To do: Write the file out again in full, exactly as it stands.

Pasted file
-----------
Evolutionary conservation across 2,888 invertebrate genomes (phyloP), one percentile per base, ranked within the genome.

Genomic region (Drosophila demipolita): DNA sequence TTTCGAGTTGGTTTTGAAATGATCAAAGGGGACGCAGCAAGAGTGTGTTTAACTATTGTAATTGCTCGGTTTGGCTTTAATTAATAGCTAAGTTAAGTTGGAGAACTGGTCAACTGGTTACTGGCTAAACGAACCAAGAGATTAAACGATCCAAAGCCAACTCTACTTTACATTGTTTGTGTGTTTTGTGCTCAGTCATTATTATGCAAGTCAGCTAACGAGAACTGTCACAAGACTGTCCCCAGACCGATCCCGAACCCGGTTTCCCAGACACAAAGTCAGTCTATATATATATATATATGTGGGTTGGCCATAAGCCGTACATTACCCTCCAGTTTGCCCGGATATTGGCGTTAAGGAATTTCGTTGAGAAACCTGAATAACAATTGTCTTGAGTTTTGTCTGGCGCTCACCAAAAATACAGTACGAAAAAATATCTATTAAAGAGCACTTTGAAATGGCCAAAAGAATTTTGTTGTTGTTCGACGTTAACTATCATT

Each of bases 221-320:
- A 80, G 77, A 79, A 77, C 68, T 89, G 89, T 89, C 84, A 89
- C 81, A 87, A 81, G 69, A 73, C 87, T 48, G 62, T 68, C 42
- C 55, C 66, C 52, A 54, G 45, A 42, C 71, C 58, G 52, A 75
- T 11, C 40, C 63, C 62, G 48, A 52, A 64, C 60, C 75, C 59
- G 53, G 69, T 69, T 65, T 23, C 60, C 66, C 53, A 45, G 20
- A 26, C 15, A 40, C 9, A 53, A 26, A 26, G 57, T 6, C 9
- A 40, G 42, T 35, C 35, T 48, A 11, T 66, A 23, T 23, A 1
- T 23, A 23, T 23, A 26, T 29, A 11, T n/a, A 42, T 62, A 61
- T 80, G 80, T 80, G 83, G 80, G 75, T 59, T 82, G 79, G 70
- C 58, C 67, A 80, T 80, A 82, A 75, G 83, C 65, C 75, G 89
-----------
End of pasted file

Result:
Evolutionary conservation across 2,888 invertebrate genomes (phyloP), one percentile per base, ranked within the genome.

Genomic region (Drosophila demipolita): DNA sequence TTTCGAGTTGGTTTTGAAATGATCAAAGGGGACGCAGCAAGAGTGTGTTTAACTATTGTAATTGCTCGGTTTGGCTTTAATTAATAGCTAAGTTAAGTTGGAGAACTGGTCAACTGGTTACTGGCTAAACGAACCAAGAGATTAAACGATCCAAAGCCAACTCTACTTTACATTGTTTGTGTGTTTTGTGCTCAGTCATTATTATGCAAGTCAGCTAACGAGAACTGTCACAAGACTGTCCCCAGACCGATCCCGAACCCGGTTTCCCAGACACAAAGTCAGTCTATATATATATATATATGTGGGTTGGCCATAAGCCGTACATTACCCTCCAGTTTGCCCGGATATTGGCGTTAAGGAATTTCGTTGAGAAACCTGAATAACAATTGTCTTGAGTTTTGTCTGGCGCTCACCAAAAATACAGTACGAAAAAATATCTATTAAAGAGCACTTTGAAATGGCCAAAAGAATTTTGTTGTTGTTCGACGTTAACTATCATT

Each of bases 221-320:
- A 80, G 77, A 79, A 77, C 68, T 89, G 89, T 89, C 84, A 89
- C 81, A 87, A 81, G 69, A 73, C 87, T 48, G 62, T 68, C 42
- C 55, C 66, C 52, A 54, G 45, A 42, C 71, C 58, G 52, A 75
- T 11, C 40, C 63, C 62, G 48, A 52, A 64, C 60, C 75, C 59
- G 53, G 69, T 69, T 65, T 23, C 60, C 66, C 53, A 45, G 20
- A 26, C 15, A 40, C 9, A 53, A 26, A 26, G 57, T 6, C 9
- A 40, G 42, T 35, C 35, T 48, A 11, T 66, A 23, T 23, A 1
- T 23, A 23, T 23, A 26, T 29, A 11, T n/a, A 42, T 62, A 61
- T 80, G 80, T 80, G 83, G 80, G 75, T 59, T 82, G 79, G 70
- C 58, C 67, A 80, T 80, A 82, A 75, G 83, C 65, C 75, G 89